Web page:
A creative producer by trade, Christina Hardy has spent her career helping agencies, artists and brands to bring their ideas to life – be that through commissioning photography, project management, or overseeing a brand’s photographic direction. She works in storytelling, essentially – but until now, these stories have belonged to somebody else. “I’ve never done a personal project of my own,” Hardy tells AnOther. “I was always executing other people’s ideas.”
What she was doing, while working on these big campaigns, is “drinking a hell of a lot of Rwandan coffee” – a fact not lost on her. “You kind of clock yourself when you’re doing something so regularly, so I started reading about it,” she says. Coffee’s role in Rwanda, she discovered through her research, was monumental. Not only did it help Rwanda’s war-torn economic climate to self-repair after the genocide and civil wars that ripped through it in the 1990s – agriculture was at the root of a lot of the foreign investment in rebuilding which followed – but it also provided a salve for the social environment. But just across Lake Kivu, in the Democratic Republic of the Congo, coffee didn’t seem to create the same opportunities for positive impact at all. “I wasn’t surprised to find there wasn’t as much going on with coffee in the Congo. It was very, very behind – it wasn’t in a position to benefit the way Rwanda was. I thought it was such a shame because it’s the same terrain. It’s just across the lake.”
Hardy started to think more conceptually about coffee, and its role in creative culture. “It’s more than just a drink,” she says, “it chemically changes your body; it’s always part of the creative process – even if you don’t drink it, you might say ‘let’s get a coffee’ when you want to talk about something important, or just share ideas. You could argue that revolutions were started over cups of coffee – I've read that Che Guevara did a lot over coffee in Mexico City! It has a lot of symbolism attached to it.” Considered on this basis, coffee seemed to her to be a fertile ground in which to begin an initiative of her own. “It’s a platform – a bridge that connects different cultures,” she continues. Hardy hoped she could similarly connect the two competing countries on each side of Lake Kivu, creating an opportunity for DRC to benefit from the same economic advantages that Rwanda has.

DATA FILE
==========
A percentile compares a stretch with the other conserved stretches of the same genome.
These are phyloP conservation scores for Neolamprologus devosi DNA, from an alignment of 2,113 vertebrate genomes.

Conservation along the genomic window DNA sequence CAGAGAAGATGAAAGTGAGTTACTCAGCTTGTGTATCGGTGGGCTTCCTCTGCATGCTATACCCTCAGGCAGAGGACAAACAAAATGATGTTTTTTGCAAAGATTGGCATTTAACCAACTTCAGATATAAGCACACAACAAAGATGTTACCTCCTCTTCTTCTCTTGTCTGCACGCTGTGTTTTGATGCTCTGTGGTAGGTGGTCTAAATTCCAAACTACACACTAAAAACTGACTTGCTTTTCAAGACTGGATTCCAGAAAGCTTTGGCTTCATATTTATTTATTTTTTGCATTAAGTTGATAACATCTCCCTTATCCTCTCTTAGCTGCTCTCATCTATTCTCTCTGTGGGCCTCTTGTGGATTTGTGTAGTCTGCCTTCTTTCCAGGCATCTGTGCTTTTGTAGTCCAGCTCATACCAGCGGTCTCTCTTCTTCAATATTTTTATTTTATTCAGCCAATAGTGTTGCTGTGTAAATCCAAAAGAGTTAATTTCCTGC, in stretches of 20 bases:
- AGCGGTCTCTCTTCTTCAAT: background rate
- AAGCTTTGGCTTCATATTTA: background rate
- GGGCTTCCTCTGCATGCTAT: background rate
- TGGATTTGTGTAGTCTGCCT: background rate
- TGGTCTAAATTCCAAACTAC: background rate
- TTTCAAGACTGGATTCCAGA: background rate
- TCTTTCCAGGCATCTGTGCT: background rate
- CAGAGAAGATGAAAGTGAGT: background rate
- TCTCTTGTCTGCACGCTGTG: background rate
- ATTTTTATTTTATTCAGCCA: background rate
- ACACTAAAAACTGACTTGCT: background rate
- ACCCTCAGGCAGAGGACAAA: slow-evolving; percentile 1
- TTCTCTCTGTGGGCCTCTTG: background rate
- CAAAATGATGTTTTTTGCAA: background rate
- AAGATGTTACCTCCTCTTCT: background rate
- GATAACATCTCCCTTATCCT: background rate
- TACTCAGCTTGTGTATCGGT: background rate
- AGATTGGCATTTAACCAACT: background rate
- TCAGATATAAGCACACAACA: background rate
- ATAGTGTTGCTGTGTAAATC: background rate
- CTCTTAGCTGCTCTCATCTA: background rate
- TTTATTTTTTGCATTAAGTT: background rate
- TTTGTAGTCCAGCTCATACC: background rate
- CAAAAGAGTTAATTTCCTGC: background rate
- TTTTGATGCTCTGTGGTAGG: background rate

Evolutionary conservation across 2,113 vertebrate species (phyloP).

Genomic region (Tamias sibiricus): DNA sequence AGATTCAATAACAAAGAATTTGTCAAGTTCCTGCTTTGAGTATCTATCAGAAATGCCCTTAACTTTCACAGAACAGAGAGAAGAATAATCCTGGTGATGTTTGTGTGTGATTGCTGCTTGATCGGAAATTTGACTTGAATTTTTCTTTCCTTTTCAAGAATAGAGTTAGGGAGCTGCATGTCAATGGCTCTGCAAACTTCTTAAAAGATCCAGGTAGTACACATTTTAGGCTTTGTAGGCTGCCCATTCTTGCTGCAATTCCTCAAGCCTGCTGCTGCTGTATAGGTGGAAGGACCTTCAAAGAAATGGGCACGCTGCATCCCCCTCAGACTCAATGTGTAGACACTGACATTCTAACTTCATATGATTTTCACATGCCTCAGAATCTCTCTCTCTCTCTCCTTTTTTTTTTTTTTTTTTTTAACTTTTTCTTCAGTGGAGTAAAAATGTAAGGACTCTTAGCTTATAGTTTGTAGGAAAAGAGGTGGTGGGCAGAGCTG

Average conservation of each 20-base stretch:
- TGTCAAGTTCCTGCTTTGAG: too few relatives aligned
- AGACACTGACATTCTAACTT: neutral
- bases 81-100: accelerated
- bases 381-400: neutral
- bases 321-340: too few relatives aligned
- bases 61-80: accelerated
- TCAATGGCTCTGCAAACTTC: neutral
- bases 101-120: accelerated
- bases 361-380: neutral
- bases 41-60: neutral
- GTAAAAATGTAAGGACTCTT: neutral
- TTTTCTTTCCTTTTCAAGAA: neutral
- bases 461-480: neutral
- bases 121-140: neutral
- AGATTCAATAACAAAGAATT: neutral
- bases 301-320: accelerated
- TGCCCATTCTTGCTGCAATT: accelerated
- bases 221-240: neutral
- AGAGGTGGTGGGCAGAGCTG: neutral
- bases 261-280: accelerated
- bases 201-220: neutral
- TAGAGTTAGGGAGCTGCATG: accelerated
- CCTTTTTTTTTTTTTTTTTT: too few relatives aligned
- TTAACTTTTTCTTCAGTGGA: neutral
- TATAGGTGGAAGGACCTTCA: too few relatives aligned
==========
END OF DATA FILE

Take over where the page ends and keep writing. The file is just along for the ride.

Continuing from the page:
“You could argue that revolutions were started over cups of coffee – I’ve read that Che Guevara did a lot over coffee in Mexico City! It has a lot of symbolism attached to it” – Christina Hardy
A couple of years and many Visa applications later, KIVU was born – a boutique coffee project sharing single-origin coffee from DRC with the intention to build local community support by promoting creativity in all of its many forms. But primarily music and photography, Hardy explains. “It’s the humanity in things I’m attracted to – the energy in music and power of visual art that I dedicate my whole career to producing. So it felt like a very natural project for me. My friends were like ‘coffee?!’ and then they’re like ‘oh, actually!’ It makes a lot of sense because coffee’s kind of a behind-the-scenes facilitator – and that’s basically what a producer is. It’s what I’ve been doing my whole life.”